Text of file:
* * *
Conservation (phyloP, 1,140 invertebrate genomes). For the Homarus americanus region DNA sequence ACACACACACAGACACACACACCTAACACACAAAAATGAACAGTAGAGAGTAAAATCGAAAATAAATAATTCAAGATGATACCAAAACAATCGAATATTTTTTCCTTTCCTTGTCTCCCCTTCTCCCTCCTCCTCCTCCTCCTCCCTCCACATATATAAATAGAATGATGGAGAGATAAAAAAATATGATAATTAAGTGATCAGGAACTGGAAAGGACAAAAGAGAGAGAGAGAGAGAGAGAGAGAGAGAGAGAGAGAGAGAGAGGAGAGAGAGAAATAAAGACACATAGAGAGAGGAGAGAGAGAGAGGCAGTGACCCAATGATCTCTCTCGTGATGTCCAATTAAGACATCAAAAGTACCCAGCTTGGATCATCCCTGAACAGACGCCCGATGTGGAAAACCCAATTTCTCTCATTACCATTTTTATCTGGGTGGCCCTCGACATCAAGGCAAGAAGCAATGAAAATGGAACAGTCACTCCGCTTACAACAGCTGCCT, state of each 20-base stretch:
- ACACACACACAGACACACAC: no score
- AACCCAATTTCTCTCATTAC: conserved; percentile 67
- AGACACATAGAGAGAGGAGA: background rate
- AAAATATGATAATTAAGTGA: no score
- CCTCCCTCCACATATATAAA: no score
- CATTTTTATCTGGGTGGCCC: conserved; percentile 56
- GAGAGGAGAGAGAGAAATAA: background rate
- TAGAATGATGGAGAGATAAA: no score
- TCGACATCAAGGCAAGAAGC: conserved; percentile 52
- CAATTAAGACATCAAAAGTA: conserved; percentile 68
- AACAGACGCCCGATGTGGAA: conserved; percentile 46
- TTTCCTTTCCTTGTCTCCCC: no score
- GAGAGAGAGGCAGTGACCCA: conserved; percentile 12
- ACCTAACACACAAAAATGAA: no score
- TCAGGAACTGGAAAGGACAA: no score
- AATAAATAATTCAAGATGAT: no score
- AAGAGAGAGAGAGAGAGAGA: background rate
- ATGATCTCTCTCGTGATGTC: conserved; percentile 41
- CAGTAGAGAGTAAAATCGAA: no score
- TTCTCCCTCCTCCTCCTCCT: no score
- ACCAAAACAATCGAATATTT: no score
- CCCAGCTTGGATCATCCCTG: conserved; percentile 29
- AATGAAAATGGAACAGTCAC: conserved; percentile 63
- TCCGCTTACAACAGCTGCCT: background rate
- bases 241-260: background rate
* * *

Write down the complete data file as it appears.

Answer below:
Conservation (phyloP, 1,140 invertebrate genomes). For the Homarus americanus region DNA sequence ACACACACACAGACACACACACCTAACACACAAAAATGAACAGTAGAGAGTAAAATCGAAAATAAATAATTCAAGATGATACCAAAACAATCGAATATTTTTTCCTTTCCTTGTCTCCCCTTCTCCCTCCTCCTCCTCCTCCTCCCTCCACATATATAAATAGAATGATGGAGAGATAAAAAAATATGATAATTAAGTGATCAGGAACTGGAAAGGACAAAAGAGAGAGAGAGAGAGAGAGAGAGAGAGAGAGAGAGAGAGAGAGGAGAGAGAGAAATAAAGACACATAGAGAGAGGAGAGAGAGAGAGGCAGTGACCCAATGATCTCTCTCGTGATGTCCAATTAAGACATCAAAAGTACCCAGCTTGGATCATCCCTGAACAGACGCCCGATGTGGAAAACCCAATTTCTCTCATTACCATTTTTATCTGGGTGGCCCTCGACATCAAGGCAAGAAGCAATGAAAATGGAACAGTCACTCCGCTTACAACAGCTGCCT, state of each 20-base stretch:
- ACACACACACAGACACACAC: no score
- AACCCAATTTCTCTCATTAC: conserved; percentile 67
- AGACACATAGAGAGAGGAGA: background rate
- AAAATATGATAATTAAGTGA: no score
- CCTCCCTCCACATATATAAA: no score
- CATTTTTATCTGGGTGGCCC: conserved; percentile 56
- GAGAGGAGAGAGAGAAATAA: background rate
- TAGAATGATGGAGAGATAAA: no score
- TCGACATCAAGGCAAGAAGC: conserved; percentile 52
- CAATTAAGACATCAAAAGTA: conserved; percentile 68
- AACAGACGCCCGATGTGGAA: conserved; percentile 46
- TTTCCTTTCCTTGTCTCCCC: no score
- GAGAGAGAGGCAGTGACCCA: conserved; percentile 12
- ACCTAACACACAAAAATGAA: no score
- TCAGGAACTGGAAAGGACAA: no score
- AATAAATAATTCAAGATGAT: no score
- AAGAGAGAGAGAGAGAGAGA: background rate
- ATGATCTCTCTCGTGATGTC: conserved; percentile 41
- CAGTAGAGAGTAAAATCGAA: no score
- TTCTCCCTCCTCCTCCTCCT: no score
- ACCAAAACAATCGAATATTT: no score
- CCCAGCTTGGATCATCCCTG: conserved; percentile 29
- AATGAAAATGGAACAGTCAC: conserved; percentile 63
- TCCGCTTACAACAGCTGCCT: background rate
- bases 241-260: background rate